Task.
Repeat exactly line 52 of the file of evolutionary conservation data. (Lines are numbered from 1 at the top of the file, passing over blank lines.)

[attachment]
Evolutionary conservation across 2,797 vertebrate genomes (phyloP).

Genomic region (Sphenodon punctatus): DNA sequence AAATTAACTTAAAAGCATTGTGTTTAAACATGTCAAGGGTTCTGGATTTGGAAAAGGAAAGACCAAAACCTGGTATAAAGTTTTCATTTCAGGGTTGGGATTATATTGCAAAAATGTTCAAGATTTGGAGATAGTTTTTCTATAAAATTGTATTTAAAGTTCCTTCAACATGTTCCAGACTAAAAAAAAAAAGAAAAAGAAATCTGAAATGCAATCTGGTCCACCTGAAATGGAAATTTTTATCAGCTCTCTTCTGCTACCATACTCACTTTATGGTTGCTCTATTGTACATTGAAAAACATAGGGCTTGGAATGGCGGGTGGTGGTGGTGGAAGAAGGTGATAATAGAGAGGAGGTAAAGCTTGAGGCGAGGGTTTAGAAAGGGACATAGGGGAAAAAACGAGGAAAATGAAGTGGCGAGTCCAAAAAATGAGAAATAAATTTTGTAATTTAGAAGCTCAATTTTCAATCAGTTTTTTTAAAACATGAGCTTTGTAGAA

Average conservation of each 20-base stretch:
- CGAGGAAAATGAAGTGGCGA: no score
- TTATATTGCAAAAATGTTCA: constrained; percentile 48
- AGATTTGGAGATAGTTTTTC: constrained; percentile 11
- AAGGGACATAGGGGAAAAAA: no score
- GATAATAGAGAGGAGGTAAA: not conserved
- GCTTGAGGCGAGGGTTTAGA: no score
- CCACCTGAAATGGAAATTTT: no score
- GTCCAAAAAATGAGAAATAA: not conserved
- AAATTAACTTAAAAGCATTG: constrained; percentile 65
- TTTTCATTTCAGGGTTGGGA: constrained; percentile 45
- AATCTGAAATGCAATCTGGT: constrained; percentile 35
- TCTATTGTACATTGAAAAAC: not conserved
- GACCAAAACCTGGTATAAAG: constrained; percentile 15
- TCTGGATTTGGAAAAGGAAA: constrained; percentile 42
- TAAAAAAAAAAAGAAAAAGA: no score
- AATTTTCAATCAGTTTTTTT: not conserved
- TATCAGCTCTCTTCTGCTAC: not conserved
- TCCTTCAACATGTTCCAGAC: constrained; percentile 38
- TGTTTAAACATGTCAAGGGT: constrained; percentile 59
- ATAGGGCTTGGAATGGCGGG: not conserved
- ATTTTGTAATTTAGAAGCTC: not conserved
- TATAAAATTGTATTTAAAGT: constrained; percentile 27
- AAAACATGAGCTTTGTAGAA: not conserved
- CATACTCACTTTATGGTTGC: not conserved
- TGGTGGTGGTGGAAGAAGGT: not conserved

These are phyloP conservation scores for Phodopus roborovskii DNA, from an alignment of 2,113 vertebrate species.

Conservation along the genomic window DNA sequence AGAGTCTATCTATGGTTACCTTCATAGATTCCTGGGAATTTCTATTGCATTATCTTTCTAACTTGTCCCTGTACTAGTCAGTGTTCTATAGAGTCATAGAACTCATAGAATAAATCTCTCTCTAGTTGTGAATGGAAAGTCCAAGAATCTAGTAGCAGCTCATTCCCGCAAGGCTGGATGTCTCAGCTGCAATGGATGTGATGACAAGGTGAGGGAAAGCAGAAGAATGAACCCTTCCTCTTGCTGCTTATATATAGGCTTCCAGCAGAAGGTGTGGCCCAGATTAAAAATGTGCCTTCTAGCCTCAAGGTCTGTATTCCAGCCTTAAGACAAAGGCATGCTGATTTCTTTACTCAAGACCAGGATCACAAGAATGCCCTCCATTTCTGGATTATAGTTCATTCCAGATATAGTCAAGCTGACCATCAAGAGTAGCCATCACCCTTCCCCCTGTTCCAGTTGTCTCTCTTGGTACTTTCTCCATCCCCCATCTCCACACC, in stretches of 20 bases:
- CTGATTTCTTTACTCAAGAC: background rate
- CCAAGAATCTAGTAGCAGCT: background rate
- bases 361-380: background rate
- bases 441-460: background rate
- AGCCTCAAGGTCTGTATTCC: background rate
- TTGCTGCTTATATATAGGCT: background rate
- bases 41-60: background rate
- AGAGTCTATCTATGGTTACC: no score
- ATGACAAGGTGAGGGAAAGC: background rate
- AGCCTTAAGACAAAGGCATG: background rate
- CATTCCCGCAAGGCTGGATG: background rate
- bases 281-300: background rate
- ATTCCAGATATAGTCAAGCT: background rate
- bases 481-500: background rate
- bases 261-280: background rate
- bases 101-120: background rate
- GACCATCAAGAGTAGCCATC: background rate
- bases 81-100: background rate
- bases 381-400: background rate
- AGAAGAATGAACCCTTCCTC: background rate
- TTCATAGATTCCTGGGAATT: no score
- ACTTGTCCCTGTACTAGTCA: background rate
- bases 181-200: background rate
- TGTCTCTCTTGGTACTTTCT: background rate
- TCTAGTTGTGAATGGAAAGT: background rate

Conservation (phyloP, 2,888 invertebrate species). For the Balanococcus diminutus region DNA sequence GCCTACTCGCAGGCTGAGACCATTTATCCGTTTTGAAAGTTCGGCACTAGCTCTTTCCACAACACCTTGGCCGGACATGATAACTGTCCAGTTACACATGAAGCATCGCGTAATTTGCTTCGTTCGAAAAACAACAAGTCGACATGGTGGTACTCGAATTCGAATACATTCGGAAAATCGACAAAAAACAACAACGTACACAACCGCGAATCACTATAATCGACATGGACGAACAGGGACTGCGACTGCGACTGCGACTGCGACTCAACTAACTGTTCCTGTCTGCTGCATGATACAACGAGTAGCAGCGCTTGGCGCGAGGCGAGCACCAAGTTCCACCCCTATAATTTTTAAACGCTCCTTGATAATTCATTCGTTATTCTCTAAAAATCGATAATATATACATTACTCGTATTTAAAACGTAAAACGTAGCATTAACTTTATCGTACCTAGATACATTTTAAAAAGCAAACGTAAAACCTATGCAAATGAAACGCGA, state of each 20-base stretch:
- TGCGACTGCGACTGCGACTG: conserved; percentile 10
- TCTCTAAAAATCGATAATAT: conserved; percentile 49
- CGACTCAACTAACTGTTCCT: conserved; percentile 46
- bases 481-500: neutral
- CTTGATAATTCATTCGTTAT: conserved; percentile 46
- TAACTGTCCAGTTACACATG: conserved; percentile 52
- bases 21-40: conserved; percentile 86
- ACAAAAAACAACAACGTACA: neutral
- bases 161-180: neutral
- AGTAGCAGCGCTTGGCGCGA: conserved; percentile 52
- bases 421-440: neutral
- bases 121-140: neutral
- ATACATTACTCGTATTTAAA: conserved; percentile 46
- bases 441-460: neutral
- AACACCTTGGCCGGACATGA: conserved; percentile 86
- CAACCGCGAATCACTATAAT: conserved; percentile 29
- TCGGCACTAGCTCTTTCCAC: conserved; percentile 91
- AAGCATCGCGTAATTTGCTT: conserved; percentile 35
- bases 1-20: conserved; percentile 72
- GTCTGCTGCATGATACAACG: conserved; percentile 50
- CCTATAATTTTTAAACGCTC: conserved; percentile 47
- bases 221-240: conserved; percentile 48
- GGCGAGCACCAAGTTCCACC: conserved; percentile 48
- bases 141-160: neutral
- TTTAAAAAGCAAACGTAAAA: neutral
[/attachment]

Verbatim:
- ACTTGTCCCTGTACTAGTCA: background rate